Odds are this post won't look good Tuesday morning, but let's have some fun anyway. Weigh in on any or all of the questions with your own takes in the comment section.
1. How well will Texas contain wildebeast Beanie Wells?
I spent a ton of words introducing Texas fans to Terrelle Pryor, but as discussed in Friday's Morning Coffee, the key to making OSU offensively impotent will be shutting out Beanie Wells. If forced to deconstruct this game to a single point, I might choose Texas' ability to neuter the Buckeyes' enormously powerful tailback.
So how about this as a Beanie Barometer: 20 carries, 100 yards. If Wells exceeds those totals, it's likely the game played more towards what OSU wanted than did Texas. If he winds up with fewer than 20 carries, it's likely because either Wells was ineffective or because Ohio State was playing catch up and forced to the air.
Prediction: 21 carries, 115 yards. I'm envisioning a 30+ yard pop that boosts the final totals, but feel good about Wells not killing us -- in large part because I suspect denying that will be Muschamp's #1 goal.
2. Will Texas be able to rush the football?
On the plus side, Texas with a well-rested McCoy is an underrated rushing team and Ohio State's rushing defense is more a fiction of reputation than an actual dominant force. On the downside, Greg Davis has proven himself, um, challenged, in designing a competent rushing game to complement this year's elite passing offense.
Prediction: 35 rushes, 170 yards. I'm underwhelmed by OSU's defensive line and think Texas has a good chance to put together one of those games in which we're surprised when the final box score shows the team picked up nearly 150-200 yards on the ground across some 35-40 carries.
3. Which early signs would portend well for a solid Texas win?
Already discussed, keeping Wells in check is key, but beyond that I'll be watching closely for two big picture signs that will help me relax:
- An aggressive, creative offensive approach like that featured in last year's Holiday Bowl and this year's Red River Shootout. When Greg Davis plays to win, we do.
- A tough first quarter for Terrelle Pryor. If Will Muschamp succeeds in making Pryor a football player who is thinking instead of reacting, we're in good shape.
Prediction: I'm optimistic on both counts. My big worry is that Greg Davis will let Jim Tressell dictate the tempo/style of this game. But... my gut instinct is that Mack Brown is hungry. That's when Texas is at its best. That's when Greg Davis is at his best.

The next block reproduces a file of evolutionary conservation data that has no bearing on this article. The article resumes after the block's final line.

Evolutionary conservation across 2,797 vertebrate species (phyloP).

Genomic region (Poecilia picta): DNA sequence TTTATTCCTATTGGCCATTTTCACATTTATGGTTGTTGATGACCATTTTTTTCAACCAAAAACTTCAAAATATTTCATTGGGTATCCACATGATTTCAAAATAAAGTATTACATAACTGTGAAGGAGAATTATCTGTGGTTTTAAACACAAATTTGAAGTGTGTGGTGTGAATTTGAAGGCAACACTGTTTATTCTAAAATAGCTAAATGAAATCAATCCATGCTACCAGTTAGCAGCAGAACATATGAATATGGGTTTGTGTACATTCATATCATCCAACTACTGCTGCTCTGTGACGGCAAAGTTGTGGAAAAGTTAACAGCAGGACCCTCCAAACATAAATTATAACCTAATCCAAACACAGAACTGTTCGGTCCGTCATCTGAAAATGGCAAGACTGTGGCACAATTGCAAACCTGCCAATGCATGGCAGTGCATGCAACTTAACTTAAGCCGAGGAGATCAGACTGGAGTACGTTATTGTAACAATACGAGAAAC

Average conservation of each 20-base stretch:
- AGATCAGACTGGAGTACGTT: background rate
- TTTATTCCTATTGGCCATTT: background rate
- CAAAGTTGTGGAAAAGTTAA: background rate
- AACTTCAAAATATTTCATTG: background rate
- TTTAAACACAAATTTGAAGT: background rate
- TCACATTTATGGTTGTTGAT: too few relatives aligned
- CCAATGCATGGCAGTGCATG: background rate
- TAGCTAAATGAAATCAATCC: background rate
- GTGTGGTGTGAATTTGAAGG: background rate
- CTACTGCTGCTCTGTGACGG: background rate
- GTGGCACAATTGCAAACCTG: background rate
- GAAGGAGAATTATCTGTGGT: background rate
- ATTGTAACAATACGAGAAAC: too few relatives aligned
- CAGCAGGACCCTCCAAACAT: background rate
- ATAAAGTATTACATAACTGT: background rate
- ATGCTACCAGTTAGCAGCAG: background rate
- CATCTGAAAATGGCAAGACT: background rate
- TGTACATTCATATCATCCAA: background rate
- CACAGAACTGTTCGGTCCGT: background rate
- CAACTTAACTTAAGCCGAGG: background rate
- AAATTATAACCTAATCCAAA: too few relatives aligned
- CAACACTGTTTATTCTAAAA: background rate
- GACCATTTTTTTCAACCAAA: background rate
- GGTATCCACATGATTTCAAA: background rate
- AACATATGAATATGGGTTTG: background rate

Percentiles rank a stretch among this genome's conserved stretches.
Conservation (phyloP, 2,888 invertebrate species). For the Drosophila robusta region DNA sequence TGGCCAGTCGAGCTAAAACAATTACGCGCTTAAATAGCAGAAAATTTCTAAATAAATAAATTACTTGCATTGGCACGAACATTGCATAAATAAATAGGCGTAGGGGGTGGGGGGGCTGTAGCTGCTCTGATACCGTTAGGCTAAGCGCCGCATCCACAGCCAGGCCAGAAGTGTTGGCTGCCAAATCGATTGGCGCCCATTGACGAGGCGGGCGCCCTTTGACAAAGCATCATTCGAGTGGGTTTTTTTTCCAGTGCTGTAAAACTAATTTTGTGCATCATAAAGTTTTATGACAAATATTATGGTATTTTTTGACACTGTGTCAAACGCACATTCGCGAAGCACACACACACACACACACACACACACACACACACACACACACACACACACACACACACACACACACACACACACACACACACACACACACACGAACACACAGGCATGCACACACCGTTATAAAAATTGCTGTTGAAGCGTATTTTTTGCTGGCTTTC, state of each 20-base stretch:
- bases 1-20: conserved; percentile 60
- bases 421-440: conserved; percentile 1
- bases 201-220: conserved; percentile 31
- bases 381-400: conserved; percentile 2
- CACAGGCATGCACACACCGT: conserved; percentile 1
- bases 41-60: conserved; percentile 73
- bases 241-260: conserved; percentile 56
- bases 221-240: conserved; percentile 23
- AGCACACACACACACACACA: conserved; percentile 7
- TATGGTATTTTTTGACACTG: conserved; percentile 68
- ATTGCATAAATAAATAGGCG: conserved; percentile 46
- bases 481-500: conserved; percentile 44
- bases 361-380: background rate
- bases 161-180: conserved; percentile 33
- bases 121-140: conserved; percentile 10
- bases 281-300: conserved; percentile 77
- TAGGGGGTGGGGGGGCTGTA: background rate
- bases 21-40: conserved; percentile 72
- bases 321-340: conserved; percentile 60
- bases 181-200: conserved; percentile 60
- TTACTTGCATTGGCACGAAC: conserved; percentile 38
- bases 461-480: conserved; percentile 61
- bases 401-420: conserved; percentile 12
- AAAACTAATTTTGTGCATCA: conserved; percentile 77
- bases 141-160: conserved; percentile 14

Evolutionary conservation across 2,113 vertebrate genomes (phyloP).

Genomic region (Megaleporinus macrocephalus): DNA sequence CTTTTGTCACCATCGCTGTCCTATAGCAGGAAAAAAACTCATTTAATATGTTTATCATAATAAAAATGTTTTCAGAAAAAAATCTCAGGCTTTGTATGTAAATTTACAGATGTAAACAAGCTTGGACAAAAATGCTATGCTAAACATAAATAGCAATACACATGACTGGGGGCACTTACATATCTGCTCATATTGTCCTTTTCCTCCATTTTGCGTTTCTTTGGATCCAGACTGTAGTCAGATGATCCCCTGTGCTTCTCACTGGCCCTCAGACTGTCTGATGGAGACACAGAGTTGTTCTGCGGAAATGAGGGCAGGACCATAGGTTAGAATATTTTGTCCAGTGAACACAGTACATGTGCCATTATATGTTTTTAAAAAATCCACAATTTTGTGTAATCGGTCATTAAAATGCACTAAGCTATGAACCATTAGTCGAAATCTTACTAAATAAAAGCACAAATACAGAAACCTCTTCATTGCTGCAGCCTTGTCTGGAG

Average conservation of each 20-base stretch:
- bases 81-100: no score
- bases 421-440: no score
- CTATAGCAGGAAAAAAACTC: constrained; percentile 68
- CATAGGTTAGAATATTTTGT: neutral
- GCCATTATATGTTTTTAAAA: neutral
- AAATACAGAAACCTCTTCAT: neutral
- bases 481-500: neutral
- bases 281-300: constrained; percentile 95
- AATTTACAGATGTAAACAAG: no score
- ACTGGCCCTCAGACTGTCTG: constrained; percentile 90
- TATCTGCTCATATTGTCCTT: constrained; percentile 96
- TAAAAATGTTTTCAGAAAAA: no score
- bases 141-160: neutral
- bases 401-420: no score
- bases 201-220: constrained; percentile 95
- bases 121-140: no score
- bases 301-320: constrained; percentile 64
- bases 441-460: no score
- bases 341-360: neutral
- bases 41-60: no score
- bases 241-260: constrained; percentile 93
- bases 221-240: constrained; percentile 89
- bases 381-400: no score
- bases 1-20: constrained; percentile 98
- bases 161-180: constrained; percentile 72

4. What are the biggest dangers to Texas losing/falling apart?
You're a football fan: I don't have to tell you how many things could go wrong. But I'll give you the three things I think would most cripple Texas on Monday night:
- Turnovers. Fumbles, INTs, special teams screw ups, whatever. It's obvious, but especially worth saying when playing Jim Tressell -- his entire strategy is predicated on minimizing mistakes on his end and capitalizing on yours.
- Poor tackling & backside contain. File the tackling part in the "Beanie Wells" file, if you like, but it's really key for both of OSU's top threats: Pryor can make you miss; both can run you over. As for backside contain, the Buckeyes both by design and via Pryor's ability to improvise necessitate defensive discipline.
- Conservative coaching. The flipside to #3, obviously, but the danger in this particular game is exponentially greater because of Jim Tressell. That is, not only are Mack Brown's squads at their best when he's Playing To Win, so to speak, but failure to do so against this opponent particularly aids and abets the enemy.
Prediction: Who the hell knows on turnovers; a big part of that is just luck. Knock on wood we don't have a bad day in that regard. The tackling and defensive discipline I feel good about. (Eddie Jones' picture perfect contain in Lawrence was one of those moments that helped me fully appreciate how well this defense performs in that regard.) As for coaching... like I said, my instincts are that Mack's probably hungry, in which case I expect good things. Let's hope.
5. Is there a psychological "let down" factor with which we should be concerned?
Was Alabama upset in part because it suffered from some sort of SEC Championship Game hangover? Did Tech's blowout loss to Oklahoma kill all the wind behind their sails? Was California's perceived snub a factor in their 2004 Holiday Bowl no-show?
The questions make for easy journalism and fun fan banter, but as explanations for outcomes I'm not a subscriber. Once teams kick off and the pads crash for the first time all that crap for the most part goes out the window and the winner is decided by execution in the areas discussed above. That's not to say the mental/psychological isn't important in college football (it is), but I'm not one who believes that this particular mental hurdle is among those that plays a meaningful role in determining team performance.
Prediction: If Texas wins, we'll hear a lot about how much the team wanted to "prove to the world" their excellence. If they lose, we'll hear a lot about how the team was "distracted" by all these side narratives. Neither will be explanatory. Alabama lost to Utah because the Utes O-Line dominated Alabama. Tech lost to Ole Miss because the Rebels are a better all-around team with a better head coach. Whether Texas wins or loses on Monday night, it won't be because of these kinds of story lines which fuel fun barstool fan debate.